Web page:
People who suffer from disabling conditions can face enormous obstacles in their daily lives. Whether the conditions bring pain, mobility limitations or uncomfortable symptoms, they can significantly disrupt a person’s life. In these situations, many people are unable to work which can further complicate matters if they cannot earn an income and care for themselves and their families.
If you or a family member is dealing with these circumstances, you should understand that there may be benefits available to you through Social Security disability. This money can provide critical financial support to people who qualify. But to collect them, a person must first submit an application and have it approved.
Applications for SSDI benefits can be extremely complicated and the fact is that many initial applications are originally denied. In fact, the Social Security Administration is somewhat notorious for finding any reason to deny benefits so that people have to go through the appeals process.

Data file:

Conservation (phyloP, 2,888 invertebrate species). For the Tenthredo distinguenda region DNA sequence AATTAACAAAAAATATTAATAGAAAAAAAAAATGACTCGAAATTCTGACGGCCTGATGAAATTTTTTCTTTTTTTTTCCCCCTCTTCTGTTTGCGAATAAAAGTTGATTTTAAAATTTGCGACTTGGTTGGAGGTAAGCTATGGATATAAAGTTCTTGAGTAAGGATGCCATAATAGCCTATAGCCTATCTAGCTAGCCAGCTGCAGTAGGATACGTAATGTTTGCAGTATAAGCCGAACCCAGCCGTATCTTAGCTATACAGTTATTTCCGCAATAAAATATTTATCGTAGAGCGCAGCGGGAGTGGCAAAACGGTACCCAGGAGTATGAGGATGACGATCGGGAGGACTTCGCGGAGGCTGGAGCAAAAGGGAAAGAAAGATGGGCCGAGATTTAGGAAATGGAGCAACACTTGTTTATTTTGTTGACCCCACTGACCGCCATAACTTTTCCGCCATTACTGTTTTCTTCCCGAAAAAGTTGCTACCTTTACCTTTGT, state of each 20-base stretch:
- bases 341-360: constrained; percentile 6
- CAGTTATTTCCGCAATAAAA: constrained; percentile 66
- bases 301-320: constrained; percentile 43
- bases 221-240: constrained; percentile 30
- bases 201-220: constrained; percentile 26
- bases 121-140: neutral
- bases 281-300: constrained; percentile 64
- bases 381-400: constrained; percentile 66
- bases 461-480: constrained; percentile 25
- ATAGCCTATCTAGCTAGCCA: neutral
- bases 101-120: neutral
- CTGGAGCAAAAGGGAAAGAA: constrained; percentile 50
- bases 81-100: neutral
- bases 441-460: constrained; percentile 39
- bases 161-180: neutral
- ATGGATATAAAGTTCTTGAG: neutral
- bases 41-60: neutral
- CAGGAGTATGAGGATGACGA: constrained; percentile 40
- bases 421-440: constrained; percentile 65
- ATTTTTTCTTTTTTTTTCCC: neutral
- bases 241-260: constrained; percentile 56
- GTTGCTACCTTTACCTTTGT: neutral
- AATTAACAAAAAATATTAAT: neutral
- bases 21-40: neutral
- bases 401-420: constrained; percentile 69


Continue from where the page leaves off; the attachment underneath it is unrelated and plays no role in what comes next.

In order to minimize the chances that your application will be denied, it can be crucial to know what must be included on an application and make a great effort to provide all the pertinent information.
Among other things, an application for SSDI must include:
- Basic contact information
- Thorough details on your condition and the medical treatments you have undergone
- Lists of any medications that you are taking, including information for the person who prescribed them
- Employment history covering the past 15 years
- Income reports, including pay stubs
- Benefits’ statements
- Tax returns
On the surface, it can seem like this could all be fairly easy information to track down. However, failure to include even one piece of this information can result in a denied claim.
This is why it can be so important to work through the process of applying for SSDI benefits with an attorney who understands what needs to be included on an application as well as how crucial it can be to avoid delays. Trying to figure out all this alone can be overwhelming and frustrating; thankfully, you don’t have to.